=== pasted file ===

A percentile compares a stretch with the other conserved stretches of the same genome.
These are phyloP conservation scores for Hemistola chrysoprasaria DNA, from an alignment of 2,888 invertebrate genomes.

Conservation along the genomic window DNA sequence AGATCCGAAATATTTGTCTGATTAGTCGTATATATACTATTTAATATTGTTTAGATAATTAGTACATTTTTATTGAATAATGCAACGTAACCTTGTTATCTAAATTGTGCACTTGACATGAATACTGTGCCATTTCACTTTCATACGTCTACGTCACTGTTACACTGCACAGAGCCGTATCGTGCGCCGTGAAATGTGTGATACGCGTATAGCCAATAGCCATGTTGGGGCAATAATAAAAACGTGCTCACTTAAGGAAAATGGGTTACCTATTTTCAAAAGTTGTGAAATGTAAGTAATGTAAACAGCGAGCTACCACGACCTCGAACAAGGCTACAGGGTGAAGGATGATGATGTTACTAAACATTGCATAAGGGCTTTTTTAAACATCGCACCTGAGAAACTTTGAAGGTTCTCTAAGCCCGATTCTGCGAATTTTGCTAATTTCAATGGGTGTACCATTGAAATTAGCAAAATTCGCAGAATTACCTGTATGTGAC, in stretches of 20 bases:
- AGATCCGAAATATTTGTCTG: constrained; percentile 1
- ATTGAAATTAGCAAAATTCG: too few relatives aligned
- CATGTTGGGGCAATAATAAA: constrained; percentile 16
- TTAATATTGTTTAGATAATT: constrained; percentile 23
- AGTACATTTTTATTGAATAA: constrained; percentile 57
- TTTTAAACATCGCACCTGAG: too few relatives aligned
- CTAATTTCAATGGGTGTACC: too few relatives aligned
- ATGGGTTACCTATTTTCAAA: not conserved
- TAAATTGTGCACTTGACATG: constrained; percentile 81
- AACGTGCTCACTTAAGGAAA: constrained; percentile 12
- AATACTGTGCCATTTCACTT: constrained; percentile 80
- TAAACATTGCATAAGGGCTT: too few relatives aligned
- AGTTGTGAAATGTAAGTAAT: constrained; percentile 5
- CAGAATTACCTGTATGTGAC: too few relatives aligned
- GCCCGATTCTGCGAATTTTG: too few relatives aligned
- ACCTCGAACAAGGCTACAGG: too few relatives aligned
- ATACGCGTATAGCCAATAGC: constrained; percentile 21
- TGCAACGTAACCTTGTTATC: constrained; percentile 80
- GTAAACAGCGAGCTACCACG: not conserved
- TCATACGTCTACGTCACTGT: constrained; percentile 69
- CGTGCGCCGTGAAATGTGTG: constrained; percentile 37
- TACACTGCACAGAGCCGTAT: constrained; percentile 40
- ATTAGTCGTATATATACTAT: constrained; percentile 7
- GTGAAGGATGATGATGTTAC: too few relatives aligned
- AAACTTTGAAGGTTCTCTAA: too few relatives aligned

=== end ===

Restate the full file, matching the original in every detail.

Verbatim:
A percentile compares a stretch with the other conserved stretches of the same genome.
These are phyloP conservation scores for Hemistola chrysoprasaria DNA, from an alignment of 2,888 invertebrate genomes.

Conservation along the genomic window DNA sequence AGATCCGAAATATTTGTCTGATTAGTCGTATATATACTATTTAATATTGTTTAGATAATTAGTACATTTTTATTGAATAATGCAACGTAACCTTGTTATCTAAATTGTGCACTTGACATGAATACTGTGCCATTTCACTTTCATACGTCTACGTCACTGTTACACTGCACAGAGCCGTATCGTGCGCCGTGAAATGTGTGATACGCGTATAGCCAATAGCCATGTTGGGGCAATAATAAAAACGTGCTCACTTAAGGAAAATGGGTTACCTATTTTCAAAAGTTGTGAAATGTAAGTAATGTAAACAGCGAGCTACCACGACCTCGAACAAGGCTACAGGGTGAAGGATGATGATGTTACTAAACATTGCATAAGGGCTTTTTTAAACATCGCACCTGAGAAACTTTGAAGGTTCTCTAAGCCCGATTCTGCGAATTTTGCTAATTTCAATGGGTGTACCATTGAAATTAGCAAAATTCGCAGAATTACCTGTATGTGAC, in stretches of 20 bases:
- AGATCCGAAATATTTGTCTG: constrained; percentile 1
- ATTGAAATTAGCAAAATTCG: too few relatives aligned
- CATGTTGGGGCAATAATAAA: constrained; percentile 16
- TTAATATTGTTTAGATAATT: constrained; percentile 23
- AGTACATTTTTATTGAATAA: constrained; percentile 57
- TTTTAAACATCGCACCTGAG: too few relatives aligned
- CTAATTTCAATGGGTGTACC: too few relatives aligned
- ATGGGTTACCTATTTTCAAA: not conserved
- TAAATTGTGCACTTGACATG: constrained; percentile 81
- AACGTGCTCACTTAAGGAAA: constrained; percentile 12
- AATACTGTGCCATTTCACTT: constrained; percentile 80
- TAAACATTGCATAAGGGCTT: too few relatives aligned
- AGTTGTGAAATGTAAGTAAT: constrained; percentile 5
- CAGAATTACCTGTATGTGAC: too few relatives aligned
- GCCCGATTCTGCGAATTTTG: too few relatives aligned
- ACCTCGAACAAGGCTACAGG: too few relatives aligned
- ATACGCGTATAGCCAATAGC: constrained; percentile 21
- TGCAACGTAACCTTGTTATC: constrained; percentile 80
- GTAAACAGCGAGCTACCACG: not conserved
- TCATACGTCTACGTCACTGT: constrained; percentile 69
- CGTGCGCCGTGAAATGTGTG: constrained; percentile 37
- TACACTGCACAGAGCCGTAT: constrained; percentile 40
- ATTAGTCGTATATATACTAT: constrained; percentile 7
- GTGAAGGATGATGATGTTAC: too few relatives aligned
- AAACTTTGAAGGTTCTCTAA: too few relatives aligned